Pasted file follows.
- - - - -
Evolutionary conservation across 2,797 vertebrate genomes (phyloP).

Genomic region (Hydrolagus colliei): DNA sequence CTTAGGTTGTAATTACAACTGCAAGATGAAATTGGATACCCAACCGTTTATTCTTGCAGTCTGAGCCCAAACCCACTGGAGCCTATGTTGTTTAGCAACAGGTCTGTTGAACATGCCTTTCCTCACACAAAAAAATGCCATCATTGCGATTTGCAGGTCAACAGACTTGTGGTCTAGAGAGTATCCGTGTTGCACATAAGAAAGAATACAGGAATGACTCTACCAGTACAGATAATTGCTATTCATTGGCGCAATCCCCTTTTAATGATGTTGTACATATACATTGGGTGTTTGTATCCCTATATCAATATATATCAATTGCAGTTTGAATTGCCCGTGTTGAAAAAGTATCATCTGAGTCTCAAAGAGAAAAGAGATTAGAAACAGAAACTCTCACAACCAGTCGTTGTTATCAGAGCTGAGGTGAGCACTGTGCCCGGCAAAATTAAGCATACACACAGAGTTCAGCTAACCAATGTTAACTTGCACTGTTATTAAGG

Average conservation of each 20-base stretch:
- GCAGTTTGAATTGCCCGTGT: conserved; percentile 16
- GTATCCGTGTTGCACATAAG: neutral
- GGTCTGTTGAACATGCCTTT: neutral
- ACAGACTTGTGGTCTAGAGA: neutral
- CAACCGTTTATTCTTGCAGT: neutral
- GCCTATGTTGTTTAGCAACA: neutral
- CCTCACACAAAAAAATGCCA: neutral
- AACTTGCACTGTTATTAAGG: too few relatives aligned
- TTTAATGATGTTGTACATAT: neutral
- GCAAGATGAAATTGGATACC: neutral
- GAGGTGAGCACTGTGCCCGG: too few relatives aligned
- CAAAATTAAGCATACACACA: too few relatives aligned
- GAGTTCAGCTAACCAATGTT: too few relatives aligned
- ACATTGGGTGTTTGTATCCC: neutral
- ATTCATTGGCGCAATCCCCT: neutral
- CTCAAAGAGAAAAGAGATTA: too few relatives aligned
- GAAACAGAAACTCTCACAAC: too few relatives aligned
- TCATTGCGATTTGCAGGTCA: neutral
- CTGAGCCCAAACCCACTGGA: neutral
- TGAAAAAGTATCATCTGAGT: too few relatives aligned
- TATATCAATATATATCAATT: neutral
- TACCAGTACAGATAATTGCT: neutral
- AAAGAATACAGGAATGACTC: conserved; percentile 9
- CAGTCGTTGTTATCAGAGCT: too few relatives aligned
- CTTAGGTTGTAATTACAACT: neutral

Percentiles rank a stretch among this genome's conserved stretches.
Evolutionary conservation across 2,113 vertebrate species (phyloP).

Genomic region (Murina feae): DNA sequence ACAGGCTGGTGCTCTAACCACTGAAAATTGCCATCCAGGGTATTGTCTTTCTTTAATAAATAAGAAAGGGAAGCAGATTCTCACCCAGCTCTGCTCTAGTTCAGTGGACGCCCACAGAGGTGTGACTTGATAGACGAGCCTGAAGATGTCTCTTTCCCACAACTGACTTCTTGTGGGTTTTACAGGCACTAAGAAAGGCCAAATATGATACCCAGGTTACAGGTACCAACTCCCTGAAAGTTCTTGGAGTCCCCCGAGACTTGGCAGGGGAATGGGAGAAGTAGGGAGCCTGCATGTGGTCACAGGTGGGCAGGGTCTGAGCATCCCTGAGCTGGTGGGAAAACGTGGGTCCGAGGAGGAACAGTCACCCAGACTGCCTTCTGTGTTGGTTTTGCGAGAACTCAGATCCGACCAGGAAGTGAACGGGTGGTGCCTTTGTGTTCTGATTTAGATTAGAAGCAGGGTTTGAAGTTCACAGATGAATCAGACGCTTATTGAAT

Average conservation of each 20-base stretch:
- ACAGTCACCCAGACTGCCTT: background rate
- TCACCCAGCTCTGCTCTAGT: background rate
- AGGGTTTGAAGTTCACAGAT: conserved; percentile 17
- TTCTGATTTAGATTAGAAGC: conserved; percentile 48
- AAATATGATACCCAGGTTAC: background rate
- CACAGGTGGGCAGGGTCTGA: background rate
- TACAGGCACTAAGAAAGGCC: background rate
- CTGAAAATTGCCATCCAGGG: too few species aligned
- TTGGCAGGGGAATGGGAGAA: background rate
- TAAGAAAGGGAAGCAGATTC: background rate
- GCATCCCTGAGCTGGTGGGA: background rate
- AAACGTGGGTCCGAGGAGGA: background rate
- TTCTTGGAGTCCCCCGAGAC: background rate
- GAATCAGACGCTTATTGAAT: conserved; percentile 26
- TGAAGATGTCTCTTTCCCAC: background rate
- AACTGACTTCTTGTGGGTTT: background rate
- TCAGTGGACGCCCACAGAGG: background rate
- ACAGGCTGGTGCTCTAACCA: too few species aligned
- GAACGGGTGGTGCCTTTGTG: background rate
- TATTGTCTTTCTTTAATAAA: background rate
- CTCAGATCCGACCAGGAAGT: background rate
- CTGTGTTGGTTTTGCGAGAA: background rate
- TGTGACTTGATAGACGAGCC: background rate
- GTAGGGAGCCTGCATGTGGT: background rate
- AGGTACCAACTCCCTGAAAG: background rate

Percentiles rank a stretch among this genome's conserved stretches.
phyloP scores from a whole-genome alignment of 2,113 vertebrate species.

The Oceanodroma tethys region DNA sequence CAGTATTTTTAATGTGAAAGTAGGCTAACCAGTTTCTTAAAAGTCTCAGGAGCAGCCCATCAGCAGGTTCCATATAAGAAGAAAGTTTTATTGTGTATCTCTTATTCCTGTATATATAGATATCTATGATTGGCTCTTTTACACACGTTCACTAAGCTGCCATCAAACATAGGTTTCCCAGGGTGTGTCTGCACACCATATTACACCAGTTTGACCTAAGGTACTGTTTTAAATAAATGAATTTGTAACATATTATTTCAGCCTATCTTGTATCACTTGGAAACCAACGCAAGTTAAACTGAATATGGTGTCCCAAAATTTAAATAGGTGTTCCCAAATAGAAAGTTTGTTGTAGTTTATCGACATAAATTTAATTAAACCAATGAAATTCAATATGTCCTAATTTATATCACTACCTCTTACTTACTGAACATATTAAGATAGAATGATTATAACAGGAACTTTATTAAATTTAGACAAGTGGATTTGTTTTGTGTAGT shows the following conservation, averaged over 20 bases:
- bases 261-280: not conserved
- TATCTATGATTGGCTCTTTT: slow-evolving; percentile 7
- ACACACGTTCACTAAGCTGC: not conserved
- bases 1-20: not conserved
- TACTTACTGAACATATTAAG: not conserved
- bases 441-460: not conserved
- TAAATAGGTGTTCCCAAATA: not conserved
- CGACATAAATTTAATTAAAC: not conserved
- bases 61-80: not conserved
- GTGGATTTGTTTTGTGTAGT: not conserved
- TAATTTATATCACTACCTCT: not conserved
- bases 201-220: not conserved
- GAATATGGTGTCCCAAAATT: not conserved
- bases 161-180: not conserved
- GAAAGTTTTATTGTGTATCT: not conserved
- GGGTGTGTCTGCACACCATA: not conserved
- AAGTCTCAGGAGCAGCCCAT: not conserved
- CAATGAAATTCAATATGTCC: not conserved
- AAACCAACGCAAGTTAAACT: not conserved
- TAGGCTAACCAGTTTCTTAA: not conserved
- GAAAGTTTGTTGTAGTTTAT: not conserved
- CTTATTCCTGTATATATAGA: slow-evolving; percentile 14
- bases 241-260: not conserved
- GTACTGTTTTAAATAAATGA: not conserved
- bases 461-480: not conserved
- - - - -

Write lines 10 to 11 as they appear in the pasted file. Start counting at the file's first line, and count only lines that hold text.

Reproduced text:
- CCTCACACAAAAAAATGCCA: neutral
- AACTTGCACTGTTATTAAGG: too few relatives aligned